The City of Rossland is suing its former building inspector.
On Monday, Feb. 3 the city filed a notice of civil claim in B.C. Supreme Court against Jason George Ward. Ward was the city’s former chief building inspector.
In the fall of 2011, the city discovered that while Ward was employed by the city as chief building inspector, he was also involved with a business called ADA Co. Inc. which had been doing construction work for the city.
The city investigated and confirmed that $181,662.70 had been paid to ADA Co. Inc. in relation to work done on the Rossland Arena.
It is alleged that the value of the work done was worth substantially less than the amount paid to ADA Co. Inc., and in this lawsuit the city is seeking to recover the difference between the value of the work and what had been paid.
As this matter is now before the courts, the city will not provide any further comment.
An Attorney General for Local Government audit of Rossland’s past management practices—the report is pending—was requested by the city after its tendering, contracting and project reporting practices were brought to light by the Ward incident.
The AGLG will wade into the tangle created when Ward’s own company was able to bill the city $185,000 for arena renovations, unbeknownst to council.
In the audit the provincial office is expected to make recommendations to council on the best means to provide adequate oversight of contract services and project management and to reduce the possibility of fraud in the future.
The province has contracted with KPMG and Grant Thornton to assist in the conduct of the performance audits.
By requesting the inquiry and sharing the results, council will provide full disclosure to the citizens of Rossland and will be able adopt recommendations and best practices to improve governance in the future, said the AGLG’s office in a letter to council.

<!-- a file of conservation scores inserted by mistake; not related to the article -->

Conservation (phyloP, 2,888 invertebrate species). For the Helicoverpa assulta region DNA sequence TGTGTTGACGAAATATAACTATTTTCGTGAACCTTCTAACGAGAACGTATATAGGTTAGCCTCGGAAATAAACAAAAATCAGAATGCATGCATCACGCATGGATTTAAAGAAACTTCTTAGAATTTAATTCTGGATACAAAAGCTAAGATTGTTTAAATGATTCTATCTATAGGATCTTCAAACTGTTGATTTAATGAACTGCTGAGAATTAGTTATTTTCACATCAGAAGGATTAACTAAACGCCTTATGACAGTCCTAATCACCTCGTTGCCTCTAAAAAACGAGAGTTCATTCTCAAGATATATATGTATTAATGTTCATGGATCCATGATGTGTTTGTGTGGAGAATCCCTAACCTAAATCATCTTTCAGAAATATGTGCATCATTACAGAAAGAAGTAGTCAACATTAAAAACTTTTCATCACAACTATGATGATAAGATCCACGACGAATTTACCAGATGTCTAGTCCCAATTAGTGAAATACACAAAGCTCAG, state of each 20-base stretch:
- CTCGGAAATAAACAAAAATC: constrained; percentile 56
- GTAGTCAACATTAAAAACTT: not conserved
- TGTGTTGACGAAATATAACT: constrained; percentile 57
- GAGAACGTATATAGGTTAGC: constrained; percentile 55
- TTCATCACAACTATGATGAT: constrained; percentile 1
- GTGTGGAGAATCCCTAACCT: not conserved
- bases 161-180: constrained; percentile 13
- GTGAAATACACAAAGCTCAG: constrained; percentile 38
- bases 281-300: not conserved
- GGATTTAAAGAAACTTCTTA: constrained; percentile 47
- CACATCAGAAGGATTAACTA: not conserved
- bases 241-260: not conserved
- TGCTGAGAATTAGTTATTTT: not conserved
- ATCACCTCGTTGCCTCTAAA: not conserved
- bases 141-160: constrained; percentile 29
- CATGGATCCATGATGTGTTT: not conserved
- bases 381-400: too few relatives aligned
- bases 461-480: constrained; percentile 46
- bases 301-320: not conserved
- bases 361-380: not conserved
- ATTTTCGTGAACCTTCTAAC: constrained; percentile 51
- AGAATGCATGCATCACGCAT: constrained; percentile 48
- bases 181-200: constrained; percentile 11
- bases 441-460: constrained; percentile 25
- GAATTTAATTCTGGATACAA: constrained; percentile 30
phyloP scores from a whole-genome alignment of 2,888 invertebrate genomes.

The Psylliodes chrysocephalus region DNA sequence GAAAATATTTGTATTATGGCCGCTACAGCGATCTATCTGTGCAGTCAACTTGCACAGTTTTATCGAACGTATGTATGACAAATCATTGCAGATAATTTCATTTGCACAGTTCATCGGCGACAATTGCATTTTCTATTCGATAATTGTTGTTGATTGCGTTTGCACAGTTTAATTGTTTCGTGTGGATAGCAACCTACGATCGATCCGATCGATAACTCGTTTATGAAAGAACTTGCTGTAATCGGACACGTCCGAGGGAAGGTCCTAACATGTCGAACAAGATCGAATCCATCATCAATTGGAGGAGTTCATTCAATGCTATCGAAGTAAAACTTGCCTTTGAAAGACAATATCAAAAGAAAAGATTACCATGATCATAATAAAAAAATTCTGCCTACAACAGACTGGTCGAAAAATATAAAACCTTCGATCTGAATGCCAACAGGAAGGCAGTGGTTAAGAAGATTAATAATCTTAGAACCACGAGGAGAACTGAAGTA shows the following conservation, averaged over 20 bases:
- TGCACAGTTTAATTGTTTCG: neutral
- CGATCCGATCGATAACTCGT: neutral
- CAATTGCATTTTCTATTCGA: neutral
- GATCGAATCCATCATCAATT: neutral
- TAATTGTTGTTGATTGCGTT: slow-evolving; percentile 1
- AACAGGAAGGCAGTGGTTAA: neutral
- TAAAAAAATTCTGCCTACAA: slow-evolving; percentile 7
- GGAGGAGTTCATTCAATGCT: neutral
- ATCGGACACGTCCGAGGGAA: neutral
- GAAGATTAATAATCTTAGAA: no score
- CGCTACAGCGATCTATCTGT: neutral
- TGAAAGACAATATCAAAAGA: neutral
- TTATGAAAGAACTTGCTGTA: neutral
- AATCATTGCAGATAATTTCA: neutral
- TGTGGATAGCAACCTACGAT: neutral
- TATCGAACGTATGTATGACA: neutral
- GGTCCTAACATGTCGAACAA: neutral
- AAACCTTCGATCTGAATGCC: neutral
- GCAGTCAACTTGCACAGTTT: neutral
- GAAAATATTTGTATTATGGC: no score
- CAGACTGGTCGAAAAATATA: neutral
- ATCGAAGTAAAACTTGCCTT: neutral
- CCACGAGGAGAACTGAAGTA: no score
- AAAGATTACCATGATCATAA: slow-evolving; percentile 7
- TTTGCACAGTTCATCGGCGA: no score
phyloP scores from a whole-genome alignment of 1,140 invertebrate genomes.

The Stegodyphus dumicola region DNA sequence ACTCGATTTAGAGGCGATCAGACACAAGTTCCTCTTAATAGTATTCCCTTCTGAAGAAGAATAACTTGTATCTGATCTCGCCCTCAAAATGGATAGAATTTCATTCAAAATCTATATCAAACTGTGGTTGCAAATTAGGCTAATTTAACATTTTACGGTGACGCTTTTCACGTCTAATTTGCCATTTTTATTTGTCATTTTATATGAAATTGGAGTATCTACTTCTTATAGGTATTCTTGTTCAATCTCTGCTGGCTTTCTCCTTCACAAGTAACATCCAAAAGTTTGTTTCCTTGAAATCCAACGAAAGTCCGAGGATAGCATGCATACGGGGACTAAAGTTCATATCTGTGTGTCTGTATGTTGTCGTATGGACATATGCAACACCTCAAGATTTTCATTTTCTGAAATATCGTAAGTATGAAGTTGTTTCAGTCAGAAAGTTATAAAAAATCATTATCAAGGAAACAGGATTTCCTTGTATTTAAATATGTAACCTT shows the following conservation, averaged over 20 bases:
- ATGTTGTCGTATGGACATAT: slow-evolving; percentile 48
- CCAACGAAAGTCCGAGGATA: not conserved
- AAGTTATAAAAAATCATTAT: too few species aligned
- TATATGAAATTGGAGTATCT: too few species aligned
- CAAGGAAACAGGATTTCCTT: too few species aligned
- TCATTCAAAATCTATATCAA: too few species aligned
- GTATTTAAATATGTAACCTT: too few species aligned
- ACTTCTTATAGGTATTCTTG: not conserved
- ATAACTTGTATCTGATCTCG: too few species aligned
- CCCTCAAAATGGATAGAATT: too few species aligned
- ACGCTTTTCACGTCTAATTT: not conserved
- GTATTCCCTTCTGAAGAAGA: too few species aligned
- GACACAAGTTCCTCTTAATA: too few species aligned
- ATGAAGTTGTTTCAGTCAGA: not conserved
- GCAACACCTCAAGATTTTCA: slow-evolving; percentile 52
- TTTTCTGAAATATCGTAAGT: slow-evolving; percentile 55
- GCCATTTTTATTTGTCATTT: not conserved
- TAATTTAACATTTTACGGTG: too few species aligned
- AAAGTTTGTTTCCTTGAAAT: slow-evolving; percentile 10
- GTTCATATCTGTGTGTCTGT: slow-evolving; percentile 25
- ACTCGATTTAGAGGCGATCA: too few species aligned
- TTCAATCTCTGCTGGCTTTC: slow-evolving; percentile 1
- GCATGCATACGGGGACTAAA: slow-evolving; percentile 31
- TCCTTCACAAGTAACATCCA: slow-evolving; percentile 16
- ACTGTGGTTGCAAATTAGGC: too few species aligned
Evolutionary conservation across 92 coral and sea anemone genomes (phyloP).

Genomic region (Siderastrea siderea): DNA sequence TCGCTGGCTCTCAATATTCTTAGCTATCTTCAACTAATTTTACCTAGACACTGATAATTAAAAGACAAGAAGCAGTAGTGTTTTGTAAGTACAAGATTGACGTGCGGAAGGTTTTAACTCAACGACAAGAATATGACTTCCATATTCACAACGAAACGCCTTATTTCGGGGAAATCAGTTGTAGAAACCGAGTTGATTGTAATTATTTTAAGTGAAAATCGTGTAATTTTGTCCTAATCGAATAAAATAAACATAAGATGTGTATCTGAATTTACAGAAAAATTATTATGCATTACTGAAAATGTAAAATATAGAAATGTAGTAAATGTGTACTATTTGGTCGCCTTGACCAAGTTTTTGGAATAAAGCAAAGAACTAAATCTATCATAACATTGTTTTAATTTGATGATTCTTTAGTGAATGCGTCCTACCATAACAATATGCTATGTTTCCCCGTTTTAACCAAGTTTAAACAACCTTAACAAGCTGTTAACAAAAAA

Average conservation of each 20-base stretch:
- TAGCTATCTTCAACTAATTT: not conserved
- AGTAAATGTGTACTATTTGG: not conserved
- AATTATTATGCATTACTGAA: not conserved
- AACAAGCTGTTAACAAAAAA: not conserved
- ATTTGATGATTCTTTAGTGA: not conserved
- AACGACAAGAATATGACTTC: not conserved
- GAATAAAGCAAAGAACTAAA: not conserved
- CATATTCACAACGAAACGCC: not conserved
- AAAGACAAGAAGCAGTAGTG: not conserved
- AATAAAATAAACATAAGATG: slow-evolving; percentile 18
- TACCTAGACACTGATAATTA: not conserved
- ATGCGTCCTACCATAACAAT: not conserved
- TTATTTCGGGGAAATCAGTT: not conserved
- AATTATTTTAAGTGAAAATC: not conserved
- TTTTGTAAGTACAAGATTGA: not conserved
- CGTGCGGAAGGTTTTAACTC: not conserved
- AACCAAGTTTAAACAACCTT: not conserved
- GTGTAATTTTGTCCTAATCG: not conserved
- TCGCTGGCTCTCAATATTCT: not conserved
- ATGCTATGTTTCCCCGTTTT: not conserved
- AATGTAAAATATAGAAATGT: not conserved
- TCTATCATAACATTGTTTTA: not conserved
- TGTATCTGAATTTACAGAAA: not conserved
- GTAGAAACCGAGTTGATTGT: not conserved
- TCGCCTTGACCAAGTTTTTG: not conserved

Individual audit reports for the City of Rossland can now be found on the city’s website at http://www.rossland.ca/auditor-general-local-governments-aglg-audit-information.
A long time coming
Councilor Kathy Moore first brought the Ward matter to light in council in late 2012 and a municipal auditor looked into the matter, coming back with a letter saying it wasn’t handled as it should have been, but “there was no material financial impact and did not impact the audit.”
Moore’s letter to the municipal auditor and the response at the time were not made public until a Freedom of Information request was made several weeks later.
“There were a lot of questions about what happened and council was just not that interested at the time,” said Moore last year. “There have been some things the city is doing, which are not public at this point. So it’s not a dead issue.”
In spring of 2013 council passed a motion to ask the AGLG to look at several different aspects of city operations.
Council voted in favour of asking the AGLG to look at: powers council has delegated to the chief administrative officer; adequacy of policies for tendering, contracting, project management and reporting; adequacy of accountability and management of arena project; and a review of hiring and contracts for senior staff.
However, the auditor has only agreed to look at the adequacy of city policies for tendering, contracting, project management and reporting.
“In my opinion, there were areas we needed help with, so I brought it to council’s attention and they agreed,” said Moore. “Would they have agreed had the public not got involved? I don’t think so. There was plenty of time for council to take action and they didn’t.”
On Jan. 3 Mayor Greg Granstrom held a public meeting to air concerns over the arena renovations and the city inspector’s behaviour.
Over 80 people packed the senior’s centre to hear what had happened with the $1.2-million project—which included a new roof—and what the city was going to do about it.
Although council said in the meeting the matter would be looked into it, no report has been issued to date.
In the interim, council resolved to direct staff to hire a qualified inspector to review the work contracted to ADA Co. Inc. for the Rossland Arena in 2010 and 2011. Council also directed staff to ensure “that the structural component of the work performed on the Rossland Curling Arena is inspected.”